An Inauguration Day Greeting from Tropics of Meta

Many years ago, I was teaching high school in Gastonia, North Carolina. The senseless, world-destroying catastrophe of the Iraq War was just breaking over the horizon at the time, and students asked me what I thought about it.  As a novice teacher, I didn't know what my proper response should be.  Personally, I was despondent.  Whether or not Saddam Hussein had "weapons of mass destruction"--we'd given them to him, after all--it seemed transparently obvious that Iraq posed no immediate threat to the United States, and the ideologues and used car salesmen in Washington were driving us into a pointless war of choice. It was a dark time, and arguably much of the horror of the twenty-first … [Read more...]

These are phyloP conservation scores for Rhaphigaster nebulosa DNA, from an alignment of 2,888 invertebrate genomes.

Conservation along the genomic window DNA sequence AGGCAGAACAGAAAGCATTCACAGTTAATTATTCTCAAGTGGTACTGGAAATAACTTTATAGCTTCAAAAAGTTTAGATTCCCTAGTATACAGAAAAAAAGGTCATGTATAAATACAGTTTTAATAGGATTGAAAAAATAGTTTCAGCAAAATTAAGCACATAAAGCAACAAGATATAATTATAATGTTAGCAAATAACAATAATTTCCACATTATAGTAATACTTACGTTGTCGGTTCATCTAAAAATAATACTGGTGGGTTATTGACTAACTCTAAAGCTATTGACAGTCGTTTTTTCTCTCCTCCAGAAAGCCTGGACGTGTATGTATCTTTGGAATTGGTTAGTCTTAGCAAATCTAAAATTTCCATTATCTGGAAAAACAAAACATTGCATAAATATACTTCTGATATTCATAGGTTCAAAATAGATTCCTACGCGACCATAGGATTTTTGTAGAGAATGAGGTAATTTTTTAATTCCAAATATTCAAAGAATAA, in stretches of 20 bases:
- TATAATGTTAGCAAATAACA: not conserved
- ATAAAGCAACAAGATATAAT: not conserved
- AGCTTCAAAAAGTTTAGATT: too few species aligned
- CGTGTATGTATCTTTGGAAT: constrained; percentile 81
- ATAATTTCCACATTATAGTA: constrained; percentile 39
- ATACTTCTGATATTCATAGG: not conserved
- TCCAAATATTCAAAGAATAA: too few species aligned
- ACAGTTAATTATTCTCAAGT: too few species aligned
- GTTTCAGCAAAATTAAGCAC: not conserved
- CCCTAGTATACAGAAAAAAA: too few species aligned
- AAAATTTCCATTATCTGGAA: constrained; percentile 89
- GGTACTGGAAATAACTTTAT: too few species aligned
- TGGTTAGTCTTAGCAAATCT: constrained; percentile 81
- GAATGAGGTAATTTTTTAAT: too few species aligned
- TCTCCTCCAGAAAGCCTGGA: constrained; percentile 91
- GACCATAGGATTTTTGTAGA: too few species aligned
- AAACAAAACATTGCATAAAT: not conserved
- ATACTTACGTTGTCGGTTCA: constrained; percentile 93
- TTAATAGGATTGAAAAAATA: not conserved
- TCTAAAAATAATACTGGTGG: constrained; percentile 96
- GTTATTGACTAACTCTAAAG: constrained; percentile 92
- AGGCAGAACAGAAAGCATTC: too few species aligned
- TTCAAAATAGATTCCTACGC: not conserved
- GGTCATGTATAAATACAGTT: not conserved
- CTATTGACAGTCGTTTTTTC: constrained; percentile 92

Trump, Brexit, and the Abject Poverty of Liberalism

Two seemingly monumental and world-historic events occurred in two of the most powerful imperialist countries this past year. On 23 June, the United Kingdom held a referendum on its membership in the European Union, resulting in a “leave” vote. On the other side of the Atlantic, Donald Trump, the Republican candidate for President of the United States, was victorious in his electoral campaign against Democratic rival Hillary Clinton. The Leave Campaign won the “Brexit” referendum with 17.4 million ballots, or 51.9 percent of the votes, whereas Donald Trump won the US presidency with 62.9 million votes, amounting to 46.1 percent of the ballots cast (note that Clinton won the popular vote with … [Read more...]